Glioblastoma is an aggressive form of brain cancer with no cure. Even with surgery and chemotherapy, patients typically live only 12-18 months after diagnosis.
But a new discovery from Oklahoma Medical Research Foundation scientist Rheal Towner, Ph.D., offers new hope in fighting this deadly cancer, which claimed the lives of Sens. John McCain and Ted Kennedy.
In pre-clinical experiments at OMRF, Towner discovered that a protein called ELTD1 is present in the most aggressive glioblastoma tumors. Towner then tested how the tumors would react to an antibody known to counteract the effects of ELTD1.
He found that the compound slowed the process of angiogenesis, the growth of new blood vessels, which is key to tumors’ ability to spread and kill.
“This drug seems just as promising, if not better than, what is currently considered the standard of care,” said Towner. “Few therapies exist for treating glioblastoma, but this could provide a step in the right direction.”
If proven effective in further trials, said Towner, “This could provide overall treatment with fewer side effects and better results than we see in current drugs.”
The new findings were published in the journal NeuroOncology.
Towner will continue to look for ways to use the new treatment in combination with other drugs to boost their effectiveness and better target tumors.
“One problem with drug treatments for tumors is that it’s hard to get the drug to the tumor site,” he said. “If we can regulate that process with targeting ELTD1, we might be able to use it to deliver other drugs directly to the tumor and, hopefully, eliminate it.”
If researchers succeed with this tumor-targeting method, Towner said they will begin testing it on other tumors associated with breast, pancreatic or other cancers.
Funding for this research was provided by National Institute of General Medical Sciences, grant number 5P20GM103636-02, and Institutional Development Award (IDeA) from the NIGMS, grant number 5P20GM103639. The NIGMS is part of the National Institutes of Health.

by Major Lesley Norman, Risk Reduction Officer, Oklahoma City Fire Department

At the beginning of the year, we set goals to make positive improvements in your lives. Most people never consider improving safety around their residents. The Oklahoma City Fire Department (OKCFD) has a few safety suggestions for 2019. Ensure the following safety recommendations are completed to provide a safer year for you and your family at home.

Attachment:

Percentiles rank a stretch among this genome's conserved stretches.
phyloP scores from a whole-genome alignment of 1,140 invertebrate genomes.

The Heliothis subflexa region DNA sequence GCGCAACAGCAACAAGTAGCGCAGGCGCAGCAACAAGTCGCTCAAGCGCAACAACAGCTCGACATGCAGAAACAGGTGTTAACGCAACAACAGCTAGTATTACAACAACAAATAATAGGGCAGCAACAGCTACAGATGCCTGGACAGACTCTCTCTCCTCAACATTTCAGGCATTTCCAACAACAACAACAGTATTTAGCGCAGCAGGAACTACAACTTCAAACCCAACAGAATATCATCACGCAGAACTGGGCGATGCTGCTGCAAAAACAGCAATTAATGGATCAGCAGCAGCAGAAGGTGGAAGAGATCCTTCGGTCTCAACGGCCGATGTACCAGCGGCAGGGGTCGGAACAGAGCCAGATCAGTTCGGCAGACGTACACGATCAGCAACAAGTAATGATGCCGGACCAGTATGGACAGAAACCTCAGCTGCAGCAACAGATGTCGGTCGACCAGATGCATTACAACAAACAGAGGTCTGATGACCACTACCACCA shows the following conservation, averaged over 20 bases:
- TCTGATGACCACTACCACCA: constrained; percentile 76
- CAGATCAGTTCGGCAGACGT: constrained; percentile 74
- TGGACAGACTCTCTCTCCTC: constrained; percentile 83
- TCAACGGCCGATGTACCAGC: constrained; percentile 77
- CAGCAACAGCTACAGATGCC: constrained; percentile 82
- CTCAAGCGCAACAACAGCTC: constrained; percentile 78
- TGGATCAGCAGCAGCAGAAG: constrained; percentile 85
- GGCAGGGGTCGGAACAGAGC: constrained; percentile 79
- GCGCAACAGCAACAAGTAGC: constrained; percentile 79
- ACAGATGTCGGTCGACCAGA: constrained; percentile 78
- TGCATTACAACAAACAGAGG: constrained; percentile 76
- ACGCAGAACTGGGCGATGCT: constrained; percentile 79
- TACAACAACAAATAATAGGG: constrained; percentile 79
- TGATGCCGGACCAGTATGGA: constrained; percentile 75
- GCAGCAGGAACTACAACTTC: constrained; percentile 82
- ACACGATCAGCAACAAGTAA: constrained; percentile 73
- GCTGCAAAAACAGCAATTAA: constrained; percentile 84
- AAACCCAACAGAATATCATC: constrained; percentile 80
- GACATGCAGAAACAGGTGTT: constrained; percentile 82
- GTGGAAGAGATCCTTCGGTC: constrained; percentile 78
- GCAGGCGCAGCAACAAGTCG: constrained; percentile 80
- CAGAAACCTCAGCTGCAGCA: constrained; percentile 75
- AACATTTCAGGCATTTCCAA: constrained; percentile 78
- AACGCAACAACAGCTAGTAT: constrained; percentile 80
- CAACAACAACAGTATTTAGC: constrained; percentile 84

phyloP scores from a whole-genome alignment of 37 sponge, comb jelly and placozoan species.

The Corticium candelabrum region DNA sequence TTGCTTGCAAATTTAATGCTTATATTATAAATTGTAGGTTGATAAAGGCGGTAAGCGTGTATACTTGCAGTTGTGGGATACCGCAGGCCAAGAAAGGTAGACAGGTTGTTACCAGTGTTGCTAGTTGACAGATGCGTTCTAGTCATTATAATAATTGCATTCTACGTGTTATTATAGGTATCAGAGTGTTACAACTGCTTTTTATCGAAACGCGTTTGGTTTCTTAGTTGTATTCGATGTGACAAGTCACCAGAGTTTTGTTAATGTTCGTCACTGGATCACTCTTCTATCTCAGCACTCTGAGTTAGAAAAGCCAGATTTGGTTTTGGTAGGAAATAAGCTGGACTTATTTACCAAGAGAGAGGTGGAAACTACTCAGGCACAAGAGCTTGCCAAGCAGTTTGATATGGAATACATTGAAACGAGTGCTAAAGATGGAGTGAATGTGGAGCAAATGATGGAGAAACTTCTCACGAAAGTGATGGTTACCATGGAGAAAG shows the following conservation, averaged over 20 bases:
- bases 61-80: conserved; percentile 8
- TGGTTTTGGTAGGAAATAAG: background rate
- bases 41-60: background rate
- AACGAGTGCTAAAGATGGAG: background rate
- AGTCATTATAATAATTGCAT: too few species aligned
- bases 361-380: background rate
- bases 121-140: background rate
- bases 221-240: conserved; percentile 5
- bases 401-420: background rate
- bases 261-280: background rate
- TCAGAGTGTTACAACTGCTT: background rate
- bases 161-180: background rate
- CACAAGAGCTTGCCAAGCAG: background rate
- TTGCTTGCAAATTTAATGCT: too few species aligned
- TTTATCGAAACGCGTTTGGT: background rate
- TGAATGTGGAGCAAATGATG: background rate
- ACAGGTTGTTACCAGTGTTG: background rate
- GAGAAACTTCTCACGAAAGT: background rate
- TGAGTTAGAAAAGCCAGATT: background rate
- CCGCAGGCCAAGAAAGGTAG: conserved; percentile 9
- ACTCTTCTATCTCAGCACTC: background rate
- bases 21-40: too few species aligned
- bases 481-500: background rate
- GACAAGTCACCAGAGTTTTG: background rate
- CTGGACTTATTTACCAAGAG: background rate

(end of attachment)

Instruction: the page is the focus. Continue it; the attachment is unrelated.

Smoke alarms should be installed inside each bedroom/sleeping area and one outside those areas. Smoke alarms should also be installed on every level of the home including basements. The Oklahoma City Fire Department “Project Life” smoke alarm program allows Firefighters to install smoke alarms at no charge for qualifying residents of Oklahoma City. Contact 405-316-2337, or to request smoke alarms. Residents outside of Oklahoma City can contact your local fire department or Red Cross. The hearing impaired can contact the Oklahoma Assistive Technology Foundation (OkAT), 888-885-5588 or email OkAT will install smoke alarms with strobe lights and bed shaker for qualifying Oklahoma residents. Apply at
Carbon Monoxide alarms should be installed in a central location outside each sleeping area and on every level of the home according to the National Fire Protection Association (NFPA). Carbon Monoxide (CO) is an odorless, colorless, poisonous gas created from incomplete combustion of natural gas, propane, methane or gasoline. Running vehicles and generators also produce CO. Make sure gas appliances are professionally serviced every year to avoid possible CO leaks inside your home.
Fire extinguishers should be located in a kitchen, garage or both, ready to extinguish small fires. If there are smokers in the home, consider additional locations. Small “ABC” extinguishers can be purchased from the local department store and are disposable. Review the manufacturers’ recommendation for a disposal date. Always call 911 or have someone call 911 before extinguishing a fire. When using the extinguisher apply the PASS method for extinguishment, stand six to eight feet from the fire. P – pull the pin, A – aim low at the base of the fire, S – squeeze the lever slowly, S – sweep from side to side. An OKCFD training video is available at or follow instructions provided with the extinguisher.